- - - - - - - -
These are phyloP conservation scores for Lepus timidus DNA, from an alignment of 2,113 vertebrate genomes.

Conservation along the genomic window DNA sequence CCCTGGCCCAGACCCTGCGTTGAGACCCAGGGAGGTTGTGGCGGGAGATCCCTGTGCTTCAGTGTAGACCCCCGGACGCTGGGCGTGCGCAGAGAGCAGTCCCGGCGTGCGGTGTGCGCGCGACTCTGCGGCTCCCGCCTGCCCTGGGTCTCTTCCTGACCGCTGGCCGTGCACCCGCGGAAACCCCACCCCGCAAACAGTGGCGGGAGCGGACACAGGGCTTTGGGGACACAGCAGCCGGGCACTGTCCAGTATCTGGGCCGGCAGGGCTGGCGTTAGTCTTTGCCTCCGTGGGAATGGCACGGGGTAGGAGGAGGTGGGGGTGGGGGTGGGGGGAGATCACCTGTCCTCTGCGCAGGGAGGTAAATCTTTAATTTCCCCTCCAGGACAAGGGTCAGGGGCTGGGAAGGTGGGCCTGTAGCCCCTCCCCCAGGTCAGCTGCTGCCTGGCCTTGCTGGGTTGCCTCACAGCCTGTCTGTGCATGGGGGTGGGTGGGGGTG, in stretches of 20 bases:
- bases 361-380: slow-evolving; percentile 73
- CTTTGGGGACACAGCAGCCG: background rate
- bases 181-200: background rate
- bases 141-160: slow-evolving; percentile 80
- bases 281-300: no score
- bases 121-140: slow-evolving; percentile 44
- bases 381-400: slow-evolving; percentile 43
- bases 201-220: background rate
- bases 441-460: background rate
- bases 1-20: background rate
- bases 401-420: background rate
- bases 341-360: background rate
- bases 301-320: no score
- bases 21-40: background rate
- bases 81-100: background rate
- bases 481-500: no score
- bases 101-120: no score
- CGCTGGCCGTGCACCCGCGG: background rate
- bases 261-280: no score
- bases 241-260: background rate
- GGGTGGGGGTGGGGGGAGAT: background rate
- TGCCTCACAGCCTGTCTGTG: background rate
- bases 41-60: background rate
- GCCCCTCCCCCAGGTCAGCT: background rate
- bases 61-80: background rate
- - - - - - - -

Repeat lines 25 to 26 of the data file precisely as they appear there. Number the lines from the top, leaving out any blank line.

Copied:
- bases 41-60: background rate
- GCCCCTCCCCCAGGTCAGCT: background rate